Height 6-3, Weight 228, B/T: L/L, DOB: 4/10/1982
2008 Redlegs Baseball Prospect Ranking: Other Notables
Chris Dickerson, cousin of former NFL great Eric, has long been the best athlete in the Reds' farm system. However, prior to 2008 it looked like he would never translate his massive athletic skills into functional baseball tools. Nowhere was this truer than at the plate, where he just never made enough hard, consistent contact to be a productive hitter.
Despite his struggles, Dickerson's tremendous athleticism made him a candidate to "flip the switch" and instantly become an impact player. It's still too soon to tell, but that may be exactly what happened in 2008.
2008 SEASON: MINOR LEAGUES
The Reds sent Dickerson back to triple-A Louisville to start the 2008 season. He didn't start out very well, posting a lackluster .241/.347/.349 slash line in 98 plate appearances in April. He followed it up with an even less inspiring .242/.290/.339 line in 69 plate appearances in May. However, at that point, his entire career changed.
The Reds have been incredibly patient with Dickerson's development due, in no small part, to his tremendous athleticism. However, until June of 2008, he had consistently underwhelmed. His raw tools never translated into baseball skills or quality production. In June, something seemed to click and his production finally began to match his raw tools.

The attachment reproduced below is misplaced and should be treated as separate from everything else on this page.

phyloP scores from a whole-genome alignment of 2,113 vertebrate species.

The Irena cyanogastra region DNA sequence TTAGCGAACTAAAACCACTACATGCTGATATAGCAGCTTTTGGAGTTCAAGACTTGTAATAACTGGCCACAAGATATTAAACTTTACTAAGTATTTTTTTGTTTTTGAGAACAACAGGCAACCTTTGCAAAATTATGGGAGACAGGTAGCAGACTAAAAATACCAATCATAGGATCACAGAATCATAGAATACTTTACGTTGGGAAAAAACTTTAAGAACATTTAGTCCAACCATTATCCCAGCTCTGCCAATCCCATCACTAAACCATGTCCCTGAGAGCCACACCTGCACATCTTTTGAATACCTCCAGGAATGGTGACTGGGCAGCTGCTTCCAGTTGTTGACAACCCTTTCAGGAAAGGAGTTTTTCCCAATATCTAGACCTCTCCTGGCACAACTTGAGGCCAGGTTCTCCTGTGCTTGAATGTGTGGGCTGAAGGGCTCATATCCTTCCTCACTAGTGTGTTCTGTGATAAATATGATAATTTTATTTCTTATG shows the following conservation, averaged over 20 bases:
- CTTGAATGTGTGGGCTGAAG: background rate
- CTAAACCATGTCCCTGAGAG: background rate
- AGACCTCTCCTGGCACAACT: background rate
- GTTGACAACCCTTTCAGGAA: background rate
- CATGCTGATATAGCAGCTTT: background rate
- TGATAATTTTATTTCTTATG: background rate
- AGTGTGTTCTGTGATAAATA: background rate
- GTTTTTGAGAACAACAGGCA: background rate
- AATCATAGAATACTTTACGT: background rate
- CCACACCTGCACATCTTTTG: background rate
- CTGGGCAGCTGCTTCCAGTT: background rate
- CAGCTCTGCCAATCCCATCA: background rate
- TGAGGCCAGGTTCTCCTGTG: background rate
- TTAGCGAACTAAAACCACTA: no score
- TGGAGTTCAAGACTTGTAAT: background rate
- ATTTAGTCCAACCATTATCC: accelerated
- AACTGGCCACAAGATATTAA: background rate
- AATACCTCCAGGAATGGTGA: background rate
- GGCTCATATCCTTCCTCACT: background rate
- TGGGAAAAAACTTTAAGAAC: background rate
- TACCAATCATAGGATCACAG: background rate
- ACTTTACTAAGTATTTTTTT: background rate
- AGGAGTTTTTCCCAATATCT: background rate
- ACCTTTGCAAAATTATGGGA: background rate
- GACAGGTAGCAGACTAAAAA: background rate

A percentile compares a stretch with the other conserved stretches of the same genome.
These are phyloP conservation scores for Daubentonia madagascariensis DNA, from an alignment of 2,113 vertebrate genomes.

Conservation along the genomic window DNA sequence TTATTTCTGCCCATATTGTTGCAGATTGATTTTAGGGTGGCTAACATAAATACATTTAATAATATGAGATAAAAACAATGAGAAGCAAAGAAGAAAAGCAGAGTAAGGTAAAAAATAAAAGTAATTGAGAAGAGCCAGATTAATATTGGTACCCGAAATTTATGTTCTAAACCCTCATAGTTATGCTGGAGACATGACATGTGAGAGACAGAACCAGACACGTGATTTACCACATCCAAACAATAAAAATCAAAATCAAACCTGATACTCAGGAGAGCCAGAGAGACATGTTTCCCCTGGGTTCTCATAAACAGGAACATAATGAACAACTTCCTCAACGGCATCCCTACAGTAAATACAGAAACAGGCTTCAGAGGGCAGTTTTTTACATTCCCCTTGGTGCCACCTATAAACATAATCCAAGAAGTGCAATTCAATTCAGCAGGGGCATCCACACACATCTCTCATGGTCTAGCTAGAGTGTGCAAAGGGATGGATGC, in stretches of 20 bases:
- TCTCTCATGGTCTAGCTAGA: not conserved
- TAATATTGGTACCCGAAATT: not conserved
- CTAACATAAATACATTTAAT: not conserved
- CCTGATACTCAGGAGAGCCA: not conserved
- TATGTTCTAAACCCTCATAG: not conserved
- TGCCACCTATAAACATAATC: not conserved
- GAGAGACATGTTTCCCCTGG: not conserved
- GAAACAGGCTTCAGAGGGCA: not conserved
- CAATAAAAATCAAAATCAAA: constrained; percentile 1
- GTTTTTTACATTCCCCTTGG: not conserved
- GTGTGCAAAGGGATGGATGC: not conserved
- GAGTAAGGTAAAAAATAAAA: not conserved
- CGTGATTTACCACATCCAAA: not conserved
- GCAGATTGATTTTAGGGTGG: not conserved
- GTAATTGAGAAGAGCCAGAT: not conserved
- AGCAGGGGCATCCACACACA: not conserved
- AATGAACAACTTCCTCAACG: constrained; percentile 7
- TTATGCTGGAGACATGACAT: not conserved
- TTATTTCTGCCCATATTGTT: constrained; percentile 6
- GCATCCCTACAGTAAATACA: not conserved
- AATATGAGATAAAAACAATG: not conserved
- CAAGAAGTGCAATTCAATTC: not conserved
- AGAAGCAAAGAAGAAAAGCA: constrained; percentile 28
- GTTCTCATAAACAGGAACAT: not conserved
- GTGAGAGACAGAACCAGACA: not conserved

In 93 plate appearances in June, Dickerson hit .301/.441/.479 with a stellar 21% line drive rate. He didn't slow down for the rest of the year. In 110 plate appearances in July, Dickerson posted a "Ruthian" slash line of .326/.418/.717 with 8 homeruns. In 40 plate appearances in August, Dickerson posted a solid .351/.400/.432 line before the Reds finally called him up to the show.
The real question is was it for real or just the result of a small sample size?
Here are his minor league line drive rates and BABIP by month:
Obviously, Dickerson's BABIPs jumped significantly in the final three months, but that's not unexpected given that he was hitting line drives at a much higher clip. The type of ball in play determines how often they fall in for hits and no type of batted ball results in a hit more frequently than a line drive. So, while there is undoubtedly some luck in those BABIPs, they were driven to significant degree by his improved performance.